Tag Archives: tips

Tips to Avoid Fraud This Holiday Season

From our friends at NCUA

While the holidays can be a time of celebration, they can also unfortunately be a time of higher rates of fraud. Here’s a list of tips to help you avoid becoming a victim this holiday season:

Stay Protected Online

  • Do not respond to unsolicited spam email.
  • Understand the risks of using unsecured or public wireless networks. If it’s open to the public, it’s possible that your personal information or your computer could be compromised.
  • Be cautious of email claiming to contain pictures in attached files, as the files may contain viruses. Only open attachments from known senders. Scan the attachments for viruses if possible.
  • When shopping online look for the padlock. Secured websites will have an icon of a locked padlock that appears, typically in the status bar at the bottom of your web browser, or right next to the URL in the address bar, depending on the internet browser you use. Don’t enter your personal or credit card information into a website if that icon isn’t present.
  • Never put your credit card information in an email.
  • Do not click on links contained within an unsolicited email.
  • Always compare the link in the e-mail to the web address link you are directed to and determine if they match.
  • Log directly onto the official website for the business identified in the e-mail, instead of linking to it from an unsolicited e-mail.
  • Contact the actual business that supposedly sent the email to verify if the email is genuine.
  • If your members are asked to act quickly, or there is an emergency, it may be a scam. Fraudsters create a sense of urgency to get their victims to act quickly.
  • Verify any requests for personal information from any business or financial institution by contacting them directly using their main contact information.
  • If you see something, say something. Report possible cybercrime to the FBI through the Internet Crime Complaint Center. Go to https://www.ic3.gov/default.aspx.

Package Delivery Scam

  • If you receive an email with the subject line reading “USPS Failed Delivery Notification,” or something similar, do not open it. The emails claim to be from the Postal Service and contain fraudulent information about an attempted or intercepted package delivery.
  • Clicking on the link activates a virus, which can steal personal information such as user names, passwords or financial account information. These emails look almost identical to official notifications from the real shippers by using legitimate-looking email addresses and even the official logos.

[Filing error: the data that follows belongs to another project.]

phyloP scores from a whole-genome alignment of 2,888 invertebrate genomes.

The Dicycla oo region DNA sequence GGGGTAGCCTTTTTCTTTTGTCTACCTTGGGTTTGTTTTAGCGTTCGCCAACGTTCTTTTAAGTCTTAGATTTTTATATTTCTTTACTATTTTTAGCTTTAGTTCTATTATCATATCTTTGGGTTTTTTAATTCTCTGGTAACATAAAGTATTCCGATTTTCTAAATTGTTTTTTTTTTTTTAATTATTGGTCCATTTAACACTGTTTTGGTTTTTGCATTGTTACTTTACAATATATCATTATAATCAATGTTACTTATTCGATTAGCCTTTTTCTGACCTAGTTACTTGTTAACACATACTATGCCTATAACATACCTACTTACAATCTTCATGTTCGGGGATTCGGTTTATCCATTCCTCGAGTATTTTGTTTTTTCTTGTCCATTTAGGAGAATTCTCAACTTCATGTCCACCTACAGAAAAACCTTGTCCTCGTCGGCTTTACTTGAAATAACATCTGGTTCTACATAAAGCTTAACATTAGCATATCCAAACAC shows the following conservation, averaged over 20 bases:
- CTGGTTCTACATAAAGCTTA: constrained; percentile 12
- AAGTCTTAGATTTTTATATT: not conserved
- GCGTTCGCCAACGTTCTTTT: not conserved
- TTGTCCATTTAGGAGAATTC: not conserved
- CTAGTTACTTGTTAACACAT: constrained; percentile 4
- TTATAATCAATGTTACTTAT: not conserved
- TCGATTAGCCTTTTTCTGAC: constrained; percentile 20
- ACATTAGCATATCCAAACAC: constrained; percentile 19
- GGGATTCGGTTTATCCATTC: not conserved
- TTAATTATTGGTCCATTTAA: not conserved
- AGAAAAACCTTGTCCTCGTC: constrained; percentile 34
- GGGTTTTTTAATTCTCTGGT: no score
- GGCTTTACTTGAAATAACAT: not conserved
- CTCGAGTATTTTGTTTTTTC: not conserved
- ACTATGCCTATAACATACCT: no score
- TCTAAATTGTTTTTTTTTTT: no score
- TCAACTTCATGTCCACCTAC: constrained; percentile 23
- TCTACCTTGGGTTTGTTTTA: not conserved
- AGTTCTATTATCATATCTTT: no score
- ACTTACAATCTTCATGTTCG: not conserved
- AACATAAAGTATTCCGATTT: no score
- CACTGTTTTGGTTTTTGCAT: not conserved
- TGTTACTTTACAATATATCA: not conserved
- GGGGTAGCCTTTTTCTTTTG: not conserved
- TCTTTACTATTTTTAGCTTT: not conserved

• This scam is not limited to the USPS. Similar email and text scams are also circulating that appear to be from other shipping companies such as UPS and FedEx.

Using Public Wi-Fi

  • Using your laptop, tablet or smartphone at Wi-Fi hotspots in coffee shops, libraries, airports, hotels, universities and other public places is convenient, but often they’re not secure. If you connect to a Wi-Fi network, and send information through websites or mobile apps, it might be accessed by someone else. The bad guys are there too, shopping for your information.
  • One way scammers obtain your information is by putting out a Wi-Fi signal that looks just like a complimentary one. Choose the wrong Wi-Fi and the hacker now sits in the middle and steals your personal or financial information. When you use a Wi-Fi connection in a public place, it is better not to use your credit card.
  • To protect your information when using wireless hotspots, send information only to sites that are fully encrypted, and avoid using mobile apps that require personal or financial information.

Online Gift Card Scams

  • Gift cards purchased through online auction sites are often fraudulent or stolen. The safest way to purchase gift cards is directly from the merchant or retail store.

Stripped Gift Card Scams

  • You should also be careful when purchasing gift cards at retail stores, as well. Thieves can write down the code or use a device to scan the magnetic strip on the back of gift cards that are available on racks. Every few days, the thief will check the balance and redeem the card’s value online without the gift recipient’s knowledge.
  • When buying a pre-loaded card, always have the cashier scan the card to verify that the full amount is available.
  • Also, check to make sure that the packaging hasn’t been tampered with or damaged. This may be a sign that the gift card has been compromised, or replaced with a stripped gift card. If possible, register gift cards with the retailer for additional protection if it’s lost or stolen.

Charity Scams

  • The holidays are a time of giving. Before giving to a charity, take a look at two websites from the Federal Trade Commission on the warning signs of charity scams:
  • Also, the Internal Revenue Service has a search feature on its website that allows consumers to find legitimate, qualified charities to donate to. To learn more, visit http://go.usa.gov/cZrTF.

 


 

For additional info and resources on keeping your personal information safe, visit USACU.org/fraud

Indirect Lending: Know Before You Go

Have you ever heard the term “Indirect Lending”? If you’re shopping for a new car or truck, and heading to the dealer, it’s a good idea to understand exactly what indirect lending is, and how it can affect your purchase. Our Lending Supervisor, Callie Gibbs answers a couple of questions about this common dealer lending practice and gives some tips on what you may want to watch out for…